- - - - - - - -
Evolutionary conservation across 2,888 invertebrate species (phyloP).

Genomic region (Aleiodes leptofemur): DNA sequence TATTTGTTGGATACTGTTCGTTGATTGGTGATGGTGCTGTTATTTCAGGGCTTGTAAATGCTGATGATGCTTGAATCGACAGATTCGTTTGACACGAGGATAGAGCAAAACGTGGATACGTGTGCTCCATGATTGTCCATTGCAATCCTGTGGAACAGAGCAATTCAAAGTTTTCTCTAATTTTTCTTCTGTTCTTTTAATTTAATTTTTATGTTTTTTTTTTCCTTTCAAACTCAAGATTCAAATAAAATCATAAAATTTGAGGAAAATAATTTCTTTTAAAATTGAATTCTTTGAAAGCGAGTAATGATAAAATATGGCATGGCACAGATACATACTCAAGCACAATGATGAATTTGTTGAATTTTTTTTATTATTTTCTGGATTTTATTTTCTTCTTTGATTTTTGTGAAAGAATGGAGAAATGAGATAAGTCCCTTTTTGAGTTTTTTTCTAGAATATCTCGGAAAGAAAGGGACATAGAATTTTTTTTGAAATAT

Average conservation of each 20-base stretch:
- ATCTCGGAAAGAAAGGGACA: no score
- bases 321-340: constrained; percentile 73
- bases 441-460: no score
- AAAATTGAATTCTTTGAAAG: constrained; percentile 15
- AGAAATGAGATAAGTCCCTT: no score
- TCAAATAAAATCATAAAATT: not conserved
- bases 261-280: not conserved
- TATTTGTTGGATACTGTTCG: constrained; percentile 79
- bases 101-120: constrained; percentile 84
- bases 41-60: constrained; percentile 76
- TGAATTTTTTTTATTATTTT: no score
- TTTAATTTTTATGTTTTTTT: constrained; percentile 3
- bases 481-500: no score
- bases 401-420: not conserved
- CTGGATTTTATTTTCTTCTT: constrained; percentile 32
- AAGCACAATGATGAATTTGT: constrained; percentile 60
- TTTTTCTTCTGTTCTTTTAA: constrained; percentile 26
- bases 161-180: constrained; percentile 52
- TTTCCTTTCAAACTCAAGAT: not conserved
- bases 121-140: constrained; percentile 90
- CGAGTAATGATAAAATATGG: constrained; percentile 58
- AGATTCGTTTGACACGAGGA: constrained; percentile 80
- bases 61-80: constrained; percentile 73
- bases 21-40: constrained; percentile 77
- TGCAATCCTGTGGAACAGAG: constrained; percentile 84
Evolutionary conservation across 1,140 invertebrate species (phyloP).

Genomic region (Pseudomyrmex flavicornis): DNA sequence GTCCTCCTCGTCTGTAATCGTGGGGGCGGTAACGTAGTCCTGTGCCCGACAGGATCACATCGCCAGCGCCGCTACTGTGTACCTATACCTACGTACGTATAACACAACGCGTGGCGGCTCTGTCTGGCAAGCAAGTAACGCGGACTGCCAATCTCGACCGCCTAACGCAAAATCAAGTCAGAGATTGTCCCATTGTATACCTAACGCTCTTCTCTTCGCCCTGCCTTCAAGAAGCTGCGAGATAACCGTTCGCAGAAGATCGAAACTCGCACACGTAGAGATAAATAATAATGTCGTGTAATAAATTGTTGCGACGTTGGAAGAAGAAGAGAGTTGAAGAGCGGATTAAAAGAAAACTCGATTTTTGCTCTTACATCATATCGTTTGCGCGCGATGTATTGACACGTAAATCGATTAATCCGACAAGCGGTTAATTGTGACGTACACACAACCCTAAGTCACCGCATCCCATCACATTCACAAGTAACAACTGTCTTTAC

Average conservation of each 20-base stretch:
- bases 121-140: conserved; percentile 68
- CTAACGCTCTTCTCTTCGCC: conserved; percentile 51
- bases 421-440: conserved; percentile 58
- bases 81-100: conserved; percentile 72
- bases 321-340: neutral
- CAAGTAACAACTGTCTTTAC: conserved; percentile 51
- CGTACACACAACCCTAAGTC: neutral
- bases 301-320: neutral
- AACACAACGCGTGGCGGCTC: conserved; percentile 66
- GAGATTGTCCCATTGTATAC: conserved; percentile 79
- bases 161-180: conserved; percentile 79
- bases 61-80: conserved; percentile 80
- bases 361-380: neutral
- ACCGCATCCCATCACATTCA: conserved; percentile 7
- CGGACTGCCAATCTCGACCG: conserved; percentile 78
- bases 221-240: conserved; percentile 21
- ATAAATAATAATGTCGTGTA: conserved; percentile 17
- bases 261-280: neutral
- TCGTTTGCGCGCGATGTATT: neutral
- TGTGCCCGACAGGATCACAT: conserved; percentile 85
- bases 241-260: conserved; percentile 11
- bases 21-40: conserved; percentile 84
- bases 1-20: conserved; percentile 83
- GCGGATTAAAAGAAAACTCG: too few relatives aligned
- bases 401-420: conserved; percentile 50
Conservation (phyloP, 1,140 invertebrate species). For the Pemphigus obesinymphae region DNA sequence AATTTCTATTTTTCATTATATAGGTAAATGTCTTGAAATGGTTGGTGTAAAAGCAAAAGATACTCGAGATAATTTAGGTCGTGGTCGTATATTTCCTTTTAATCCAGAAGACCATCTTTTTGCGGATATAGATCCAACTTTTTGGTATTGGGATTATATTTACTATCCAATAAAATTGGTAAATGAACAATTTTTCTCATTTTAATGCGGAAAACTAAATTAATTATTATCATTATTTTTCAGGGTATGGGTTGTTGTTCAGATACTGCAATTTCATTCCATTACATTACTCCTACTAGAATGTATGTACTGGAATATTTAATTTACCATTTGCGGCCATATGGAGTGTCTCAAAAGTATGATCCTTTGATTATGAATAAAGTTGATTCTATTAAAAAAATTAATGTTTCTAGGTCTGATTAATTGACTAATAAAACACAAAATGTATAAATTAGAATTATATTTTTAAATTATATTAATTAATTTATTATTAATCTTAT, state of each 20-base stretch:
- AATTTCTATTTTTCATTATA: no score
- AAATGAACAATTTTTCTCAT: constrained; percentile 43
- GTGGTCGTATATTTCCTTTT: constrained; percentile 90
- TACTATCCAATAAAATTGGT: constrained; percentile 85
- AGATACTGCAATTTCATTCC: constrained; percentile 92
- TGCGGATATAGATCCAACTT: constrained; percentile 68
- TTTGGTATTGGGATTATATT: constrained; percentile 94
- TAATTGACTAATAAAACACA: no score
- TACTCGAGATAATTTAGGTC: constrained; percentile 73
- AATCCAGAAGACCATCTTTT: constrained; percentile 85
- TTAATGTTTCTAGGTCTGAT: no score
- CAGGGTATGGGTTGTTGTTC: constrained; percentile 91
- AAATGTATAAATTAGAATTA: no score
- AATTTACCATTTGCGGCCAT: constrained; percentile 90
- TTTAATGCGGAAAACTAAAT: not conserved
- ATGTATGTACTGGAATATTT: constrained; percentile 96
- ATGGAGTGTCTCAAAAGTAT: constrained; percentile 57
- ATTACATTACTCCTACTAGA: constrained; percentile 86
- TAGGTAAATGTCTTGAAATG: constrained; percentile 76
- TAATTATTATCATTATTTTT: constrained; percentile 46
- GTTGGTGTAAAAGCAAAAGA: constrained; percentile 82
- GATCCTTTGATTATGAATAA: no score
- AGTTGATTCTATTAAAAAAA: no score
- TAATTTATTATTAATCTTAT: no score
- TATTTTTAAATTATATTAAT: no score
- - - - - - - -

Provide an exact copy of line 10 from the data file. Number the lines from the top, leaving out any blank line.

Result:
- bases 261-280: not conserved